How to deal with menstrual pain?
Menstrual pain can be very annoying. There are home remedies to reduce these discomforts. If the pain during your period is unbearable for you, it is worth following some of our tips to make “those days” easier.
Best remedies for menstrual pain
These can be used when your period is not too heavy, otherwise unfortunately the bleeding may increase. The compress can be applied to the lower part of the abdomen. All you need is a hot-water bottle, such as the currently popular hot-water bottle with cherry stones.
Little physical activity
It is accepted that training during menstruation is not advisable. This is a mistake, as light physical activity will help stretch tight muscles and reduce pain. Light stretching, a moment’s walk, a treadmill or a bicycle will help oxygenate yourself, which helps a lot for moderate muscle cramps.
Drinking herbal infusions
When you were a child, your parents must have given you chamomile or lemon balm tea for abdominal cramps. You can also use these remedies during your menstruation. Calendula, mint and chamomile also have a relaxing effect.
You may feel swollen and bloated during your period. In order not to aggravate this problem, it is advisable to follow an easily digestible diet. It will make you feel much lighter. It will also help reduce the feeling of heaviness and menstrual pain. Increased supply of calcium in your diet helps with muscle cramps – reach for nuts, as well as kefir, seeds or dried fruit.
Relax and rest
On these days, don’t try to do everything and give yourself time to rest and relax. Frequent bending or lifting can cause even more pain and even lead to much more heavy bleeding. It is inadvisable for you to work beyond your strength during your period. If you work a physical job, you can report feeling worse and ask to be assigned to a less demanding position until these difficult days pass.
Take pain medication
Nonsteroidal anti-inflammatory drugs, including acetylsalicylic acid as well as ibuprofen, work for cramps during menstruation. Cyclooxygenase-2 inhibitors (nimesulide) are also recommended. The popular Paracetamol is less effective, so drotavirin is best for severe cramps. You should not take the medicine when the pain is unbearable. The time it takes for the medicine to work is longer and unless you are prescribed painkillers it is advisable to take the tablet a little earlier. Doctors recommend taking the medication at the first sign of pain because painkillers dissolve in the stomach for up to another hour.
What to do when the pain during menstruation is very severe?
There are situations when pain during your period prevents you from functioning properly. This may be due to a medical condition and such a situation requires the intervention of a gynecologist.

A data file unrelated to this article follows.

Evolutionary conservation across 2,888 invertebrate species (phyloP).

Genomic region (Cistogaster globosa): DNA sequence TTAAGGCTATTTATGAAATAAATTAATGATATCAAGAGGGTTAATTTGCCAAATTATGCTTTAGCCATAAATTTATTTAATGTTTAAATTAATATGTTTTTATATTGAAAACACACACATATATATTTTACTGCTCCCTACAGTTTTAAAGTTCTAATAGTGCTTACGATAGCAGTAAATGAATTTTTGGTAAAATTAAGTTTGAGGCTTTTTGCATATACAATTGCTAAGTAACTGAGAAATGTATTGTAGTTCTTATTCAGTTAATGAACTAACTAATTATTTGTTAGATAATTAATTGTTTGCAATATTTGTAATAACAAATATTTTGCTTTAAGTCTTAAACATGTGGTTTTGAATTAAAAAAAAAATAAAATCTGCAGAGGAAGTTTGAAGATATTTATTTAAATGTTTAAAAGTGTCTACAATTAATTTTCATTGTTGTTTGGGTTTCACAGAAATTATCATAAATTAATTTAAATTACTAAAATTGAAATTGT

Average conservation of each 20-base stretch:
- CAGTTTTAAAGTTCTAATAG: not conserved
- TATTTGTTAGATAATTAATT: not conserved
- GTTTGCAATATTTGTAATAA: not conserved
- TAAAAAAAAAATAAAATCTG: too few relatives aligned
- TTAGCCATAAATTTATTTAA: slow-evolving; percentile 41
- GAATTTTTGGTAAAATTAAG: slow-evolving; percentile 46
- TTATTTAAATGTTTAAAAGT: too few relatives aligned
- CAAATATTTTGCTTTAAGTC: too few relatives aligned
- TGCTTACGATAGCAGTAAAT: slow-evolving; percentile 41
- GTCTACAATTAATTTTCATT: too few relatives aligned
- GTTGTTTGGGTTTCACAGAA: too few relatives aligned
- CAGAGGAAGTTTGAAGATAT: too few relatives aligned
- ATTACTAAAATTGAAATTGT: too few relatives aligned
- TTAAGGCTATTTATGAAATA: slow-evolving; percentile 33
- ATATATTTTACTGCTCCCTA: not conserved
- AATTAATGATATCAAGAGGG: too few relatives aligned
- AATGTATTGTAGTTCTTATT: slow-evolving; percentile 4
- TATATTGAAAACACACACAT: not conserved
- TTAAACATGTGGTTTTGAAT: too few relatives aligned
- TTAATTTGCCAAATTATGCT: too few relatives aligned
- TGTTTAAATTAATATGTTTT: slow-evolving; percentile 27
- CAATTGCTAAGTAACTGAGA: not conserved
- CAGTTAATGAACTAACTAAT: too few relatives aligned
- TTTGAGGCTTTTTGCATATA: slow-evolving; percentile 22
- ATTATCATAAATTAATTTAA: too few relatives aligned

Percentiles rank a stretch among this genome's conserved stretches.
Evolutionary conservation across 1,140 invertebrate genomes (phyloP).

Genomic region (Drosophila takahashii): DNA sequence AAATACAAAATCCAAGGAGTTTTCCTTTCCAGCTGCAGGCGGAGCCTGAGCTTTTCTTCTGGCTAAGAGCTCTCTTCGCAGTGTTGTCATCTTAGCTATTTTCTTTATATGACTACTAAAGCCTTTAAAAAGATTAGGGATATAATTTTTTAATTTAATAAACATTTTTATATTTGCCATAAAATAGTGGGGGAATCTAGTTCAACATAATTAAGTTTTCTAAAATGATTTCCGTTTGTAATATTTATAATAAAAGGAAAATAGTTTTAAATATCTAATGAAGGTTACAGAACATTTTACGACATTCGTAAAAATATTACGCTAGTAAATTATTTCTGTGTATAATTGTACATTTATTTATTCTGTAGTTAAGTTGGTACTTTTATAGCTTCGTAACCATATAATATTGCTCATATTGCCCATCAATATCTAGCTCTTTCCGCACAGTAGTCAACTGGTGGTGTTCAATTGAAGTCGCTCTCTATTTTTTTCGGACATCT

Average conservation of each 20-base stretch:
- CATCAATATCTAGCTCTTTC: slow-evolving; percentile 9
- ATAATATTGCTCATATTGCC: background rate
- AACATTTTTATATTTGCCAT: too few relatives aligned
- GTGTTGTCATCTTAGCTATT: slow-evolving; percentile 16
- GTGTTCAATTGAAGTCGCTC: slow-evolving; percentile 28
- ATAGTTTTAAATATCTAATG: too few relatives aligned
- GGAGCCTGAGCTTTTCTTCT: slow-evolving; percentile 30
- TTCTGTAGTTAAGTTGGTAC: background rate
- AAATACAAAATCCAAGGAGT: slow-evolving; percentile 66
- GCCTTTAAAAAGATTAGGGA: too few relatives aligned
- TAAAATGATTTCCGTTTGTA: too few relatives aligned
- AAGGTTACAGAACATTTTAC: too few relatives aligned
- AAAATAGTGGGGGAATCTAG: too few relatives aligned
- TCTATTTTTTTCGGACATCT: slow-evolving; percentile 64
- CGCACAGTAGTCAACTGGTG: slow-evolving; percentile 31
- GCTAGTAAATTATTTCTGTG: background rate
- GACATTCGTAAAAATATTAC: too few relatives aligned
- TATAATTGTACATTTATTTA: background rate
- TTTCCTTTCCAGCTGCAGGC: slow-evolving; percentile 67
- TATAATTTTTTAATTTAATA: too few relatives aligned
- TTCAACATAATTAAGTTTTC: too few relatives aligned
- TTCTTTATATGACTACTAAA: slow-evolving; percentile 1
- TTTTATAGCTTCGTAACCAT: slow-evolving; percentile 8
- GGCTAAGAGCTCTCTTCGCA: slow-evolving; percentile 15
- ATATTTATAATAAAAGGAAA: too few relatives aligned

In the case of menstrual disorders, absence of menstruation, strong abdominal cramps accompanying menstruation, the doctor often suspects polycystic ovary syndrome. If, in addition, you have ovulation disorders diagnosed by a gynecologist, suffer from acne or hirsutism, i.e. excessive facial or other body hair, then hormone treatment may be introduced.
To detect polycystic ovarian syndrome, you will need to undergo a gynecological ultrasound, as well as hormonal testing, including checking estrogen levels. The most common symptom of this condition is cysts on the ovaries, which can absorb on their own or require surgical intervention.
The second condition that manifests with very painful periods is endometriosis. It is also most commonly associated with menstrual disorders and manifests as heavy and painful periods. There is also soreness during intercourse, malaise, abdominal cramps or fertility problems.
The endometrium is the mucous membrane lining the walls of the uterus. As it builds up, it exfoliates and secretes outward during monthly bleeding. Women with endometriosis have a lot of problems with abdominal pain during their periods and may also have heavy periods. With this disease, the endometrium retreats through the fallopian tubes into the abdominal cavity and implants into the ovaries, intestines, and even the bladder. Nodules form at the site of the implantations, which are very sensitive to sex hormones. When sex hormones increase, the nodules also increase in volume and endometrial foci bleed
If you experience severe pain during your period or have trouble getting pregnant, you may have undiagnosed endometriosis. It’s not easy to treat, but it’s worth detecting it quickly because the right doses of hormones can reduce the unpleasant symptoms of this condition.
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